I wish I hadn’t gone to snopes.com to check on the business of keeping a window in your house cracked during a hurricane. It was one of the bits of wisdom I grew up with–I think most everybody who grew up on the east coast knew that rule. It turns out that it isn’t true–in fact it’s one of the worst things you can do. It increases the chances that your roof will blow off. I went to snopes because my daughter, an inveterate checker-of-facts, had emphatically dismissed this and several other bits of receive, I checked and it turns out that not only should you not leave a window cracked, but taping your windows doesn’t do squat, and plywood is not actually a very good covering for windows since you don’t anchor it into the frame of the building, as is the case with proper storm shutters. Furthermore, snopes acquainted me with the very uncomfortable fact that hurricane winds can drive a 2×4 through a concrete block wall. So while, it was good to know we needed to shut all our windows, I ended up spending a lot of time taking possible projectiles out of my yard, perhaps to an excessive degree. None of which would have mattered if the tornadoes that we were warned about had materialized. One did form and touch down ruinously in the southern half of the state. So maybe it wasn’t entirely irrational that I stayed up all night watching local hurricane coverage until the tornado watch was over at 5 a.m., holding my breath and waiting to lose power (we were luckyluckylucky).
But I didn’t worry like this when I was younger. Once when my husband and I were living for the summer in the ground floor of my father’s oceanfront apartment building along with our three-year old daughter (the checker-of-facts–she was a skeptic even then, though the skepticism mostly manifested itself in questioning parental authority). A hurricane was coming up the coast and, though it wasn’t supposed to actually hit as far north as Delaware, we were supposed to get some big surf and big winds. We did. The winds actually hit 70 mph in gusts (chair rental sheds rolled down the beach) and the surf was very heavy. The authorities called a voluntary evacuation. We didn’t go. When my father showed up and asked somewhat frustratedly why we hadn’t gone, I explained that the building had survived the infamous ‘62 Nor’easter (the local standard for scary storms). He said that yes, indeed, the beachfront building had survived the ‘62 storm, but that it had been on the second block (Dewey Beach is now a 2-block wide strip of land between the Atlantic and Rehoboth Bay–I hadn’t known until then that it had been 3 blocks wide when I was little). We left.
I like weather. And I used to be reckless–rejoicing every August in swimming in hurricane-season surf off of the beaches of Rehoboth and Dewey, which are already fairly treacherous swimming–prone to nasty undertow and rip-tides. I used to be a strong, confident swimmer and had grown up swimming from Delaware beaches, and I suppose that heavy-surf-swimming was my version of an extreme sport. I was still doing it as recently as 12 years ago–swimming in storm seas off of the National Seashore on Cape Cod. And I still love to walk in my neighborhood without an umbrella in a heavy (lightning-free) rainstorm. And I love snow. And wind.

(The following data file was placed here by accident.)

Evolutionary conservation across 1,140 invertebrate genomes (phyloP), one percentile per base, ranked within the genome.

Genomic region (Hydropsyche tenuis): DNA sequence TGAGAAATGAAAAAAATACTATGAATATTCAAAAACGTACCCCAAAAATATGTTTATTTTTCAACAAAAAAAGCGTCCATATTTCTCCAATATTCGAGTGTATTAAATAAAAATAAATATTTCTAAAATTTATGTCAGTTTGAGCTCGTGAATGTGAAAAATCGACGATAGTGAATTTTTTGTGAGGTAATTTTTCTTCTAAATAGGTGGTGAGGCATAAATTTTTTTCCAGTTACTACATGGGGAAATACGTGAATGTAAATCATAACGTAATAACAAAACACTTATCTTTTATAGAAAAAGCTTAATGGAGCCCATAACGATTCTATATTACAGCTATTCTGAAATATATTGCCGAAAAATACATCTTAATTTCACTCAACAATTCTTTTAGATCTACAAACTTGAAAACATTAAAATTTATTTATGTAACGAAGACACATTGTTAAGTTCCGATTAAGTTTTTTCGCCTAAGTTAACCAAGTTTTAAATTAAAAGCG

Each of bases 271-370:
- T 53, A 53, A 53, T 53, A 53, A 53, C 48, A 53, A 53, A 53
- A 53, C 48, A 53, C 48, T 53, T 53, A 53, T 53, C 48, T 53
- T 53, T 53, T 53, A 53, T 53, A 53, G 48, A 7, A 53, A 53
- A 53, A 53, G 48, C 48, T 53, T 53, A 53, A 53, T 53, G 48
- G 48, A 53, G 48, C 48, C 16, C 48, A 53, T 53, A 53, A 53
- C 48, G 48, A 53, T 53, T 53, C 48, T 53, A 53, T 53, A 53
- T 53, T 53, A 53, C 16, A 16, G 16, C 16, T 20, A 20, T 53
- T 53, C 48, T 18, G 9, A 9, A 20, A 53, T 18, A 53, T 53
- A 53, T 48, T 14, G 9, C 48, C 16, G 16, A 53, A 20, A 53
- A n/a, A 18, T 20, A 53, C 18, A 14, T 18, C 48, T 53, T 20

But something has shifted. I don’t think it’s age so much as the past 10 years’ sort of nasty confrontations with the fragility of things–my husband has survived a catastrophic staph infection and a really scary bout with feral appendicitis, and I’ve had 3 major surgeries (2 knee replacements and one I won’t go into here). And we’ve had a grandchild. Somehow the combination of facing the breakdown of our bodies and watching the bloodline continue in the tiny-yet-immense person of our grandson Oliver (aka ShortRound, The Schmuffin, The Tribble) has either made the world feel fragile to me or made me care about its fragility more than I used to. Or maybe I just need to adjust my meds… In any event, something has turned me into a worrywort. I don’t like it.
But no one we know sustained any serious damage (August had seen a record rainfall and we live in a neighborhood full of old trees, so there was real worry). Mostly the whole of the middle Atlantic suffered much less damage than we worried about. or prepared for (for which we are grateful–and my house is now properly supplied with re-chargeable flashlights). And I did make close to 200 pairs of earrings for the annual church bazaar while I was up all night guarding my family from tornadoes. But I also learned that tornadoes often form in the northeast quadrants of hurricanes and that with ocean temps of 80 degrees off much of the Atlantic coast, Irene may not be our last windy visitor for 2011. And I haven’t even mentioned the 5.9 earthquake from last week.